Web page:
Congresswoman Ayanna Pressley (D-MA) has joined forces with Rep. Carolyn Maloney (D-NY) on legislation that takes a holistic, community-based approach to addressing childhood trauma. One bill is the STRONG Support for Children Act. The other is the Children’s Protection Act.
Both measures were re-introduced on June 10 in the House of Representatives. The bills aim to provide critical resources to address childhood trauma and create pathways for children, families and communities to heal and thrive. ESSENCE was invited to a virtual press conference where the bills were announced.
“Children are shouldering an unprecedented emotional burden after a year of uncertainty, loss, grief and fear,” said Pressley. “Anxiety, depression and other mental and emotional health challenges have been exacerbated, not only by the pandemic and its economic consequences, but by the persistent threat of white supremacist violence, police brutality and systemic racism.”
Maloney, Chair of the House Committee on Oversight and Reform, added in a statement:
“After a year defined by a deadly pandemic, a violent insurrection, and a surge in violent white supremacy, these bills are critical to breaking the cycle of trauma that contributes to America’s mental health crisis and exacerbates inequality,” she said.
In March, the Children’s Defense Fund released its annual State of America’s Children report. The 86-page document offers a comprehensive overview of the well-being of children in the U.S. It aims to inform discussions around policy and legislative prescriptions to support the advancement of children nationwide.
The report’s findings reveal that Black and Brown children have been disproportionately impacted by the COVID-19 pandemic, driving more youth and their families deeper into poverty. Moreover, nearly 1 in 7 children—more than 10.5 million—were impoverished in 2019, per the report. Nearly 71 percent of them were children of color.
“When it comes to the harm caused by the COVID-19 pandemic, children are not immune. Children are being impacted at every level- physically, economically, academically, socially, and psychologically,” said Rev. Dr. Starsky Wilson, President/CEO of the Children’s Defense Fund, in a statement. “All 73 million of our children have been impacted by the sense of uncertainty and disruption of routine COVID-19 has caused, with our Black youth especially vulnerable to 2020’s converging crises.”
Pressley assembled a group of grassroots Boston activists and national advocates to speak about the legislation. They included Dr. Wendy Ellis, Director of Community Resilience at George Washington University; Stephanie Brown, CEO of Casa Myrna Vázquez which offers resources around domestic violence; Ruth Rollins, Co-Founder, We Are Better Together which works to prevent gun violence; housing advocate Mayra Negrón-Roche, COO of Inquilinos Boricuas en Acción; and Keyon Sprinkle, a community activist working to uplift incarcerated populations. In 2020, he was exonerated for a murder he did not commit after spending two decades behind bars. He believes the legislation “will save a lot of lives.”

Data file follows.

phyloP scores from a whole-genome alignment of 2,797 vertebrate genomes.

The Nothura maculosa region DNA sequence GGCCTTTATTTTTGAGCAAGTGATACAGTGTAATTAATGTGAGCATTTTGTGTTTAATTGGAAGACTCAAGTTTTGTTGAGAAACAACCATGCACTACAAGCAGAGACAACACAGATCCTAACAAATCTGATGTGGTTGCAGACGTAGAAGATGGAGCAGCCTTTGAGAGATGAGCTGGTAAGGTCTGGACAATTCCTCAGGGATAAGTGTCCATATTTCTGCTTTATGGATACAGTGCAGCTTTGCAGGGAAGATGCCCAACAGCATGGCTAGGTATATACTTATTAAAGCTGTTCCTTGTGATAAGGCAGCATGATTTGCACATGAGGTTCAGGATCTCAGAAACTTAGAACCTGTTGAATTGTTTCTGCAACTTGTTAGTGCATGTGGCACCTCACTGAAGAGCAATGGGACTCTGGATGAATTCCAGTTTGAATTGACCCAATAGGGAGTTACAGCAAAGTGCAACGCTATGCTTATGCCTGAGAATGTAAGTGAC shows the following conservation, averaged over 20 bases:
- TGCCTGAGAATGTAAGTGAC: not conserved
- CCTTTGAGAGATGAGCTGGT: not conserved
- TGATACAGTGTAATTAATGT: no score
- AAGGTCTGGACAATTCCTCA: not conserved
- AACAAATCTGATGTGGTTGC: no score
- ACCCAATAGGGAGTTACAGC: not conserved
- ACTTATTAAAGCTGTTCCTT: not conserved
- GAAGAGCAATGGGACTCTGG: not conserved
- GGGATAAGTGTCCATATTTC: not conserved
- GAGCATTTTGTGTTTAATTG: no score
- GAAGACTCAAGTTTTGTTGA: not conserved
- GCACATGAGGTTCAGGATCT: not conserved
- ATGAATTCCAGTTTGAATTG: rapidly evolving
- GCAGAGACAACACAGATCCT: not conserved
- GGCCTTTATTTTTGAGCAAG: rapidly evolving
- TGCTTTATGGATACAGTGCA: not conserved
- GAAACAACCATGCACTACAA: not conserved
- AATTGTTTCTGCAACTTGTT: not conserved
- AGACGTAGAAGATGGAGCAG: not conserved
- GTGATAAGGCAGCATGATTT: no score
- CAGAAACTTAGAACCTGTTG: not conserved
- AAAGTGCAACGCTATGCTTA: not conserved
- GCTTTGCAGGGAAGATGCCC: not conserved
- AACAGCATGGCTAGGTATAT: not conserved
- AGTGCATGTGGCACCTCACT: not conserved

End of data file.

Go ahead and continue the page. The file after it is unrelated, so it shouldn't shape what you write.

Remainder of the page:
The Congresswoman, who has spoken publicly of surviving her own traumatic life events, has a track record of pushing for trauma-informed policy. In July 2019, Pressley worked with the late Rep. Elijah Cummings to convene the first-ever Congressional hearings on childhood trauma. In 2020, she introduced H.R. 5325, the Ending PUSHOUT Act; it would end the criminalization of Black, brown, and Indigenous girls in school. This year, the Congresswoman introduced H.R. 7848, the Counseling Not Criminalization in Schools Act, to reduce the growing presence of school-based police officers and invest in school nurses, social workers, mental health practitioners and other professionals trained in trauma-aware practices. She recently sent a letter to President Joe Biden laying out a series of steps the Biden-Harris Administration can take to address trauma.
The American Rescue Plan Act of 2021, which Biden signed into law in March, includes provisions specifically geared towards the nation’s children and families. The $1.9 trillion stimulus package aims to cut child poverty in half. Key supports such as housing and nutrition assistance have been extended, along with investments in child care and education to help children return to in-person learning. And a major expansion of the Child Tax Credit enabled millions of households to receive stimulus payments that provided between $3,000 to $3,600 per child.
The lawmakers believe the bills center the health and wellbeing of children at each level of government – from local communities to the regulatory actions of our federal agencies. The goal is to help heal children in crisis now while preventing harmful intergenerational pain.
“Our children are not independent contractors,” Pressley said. “They belong to families that belong to whole communities.”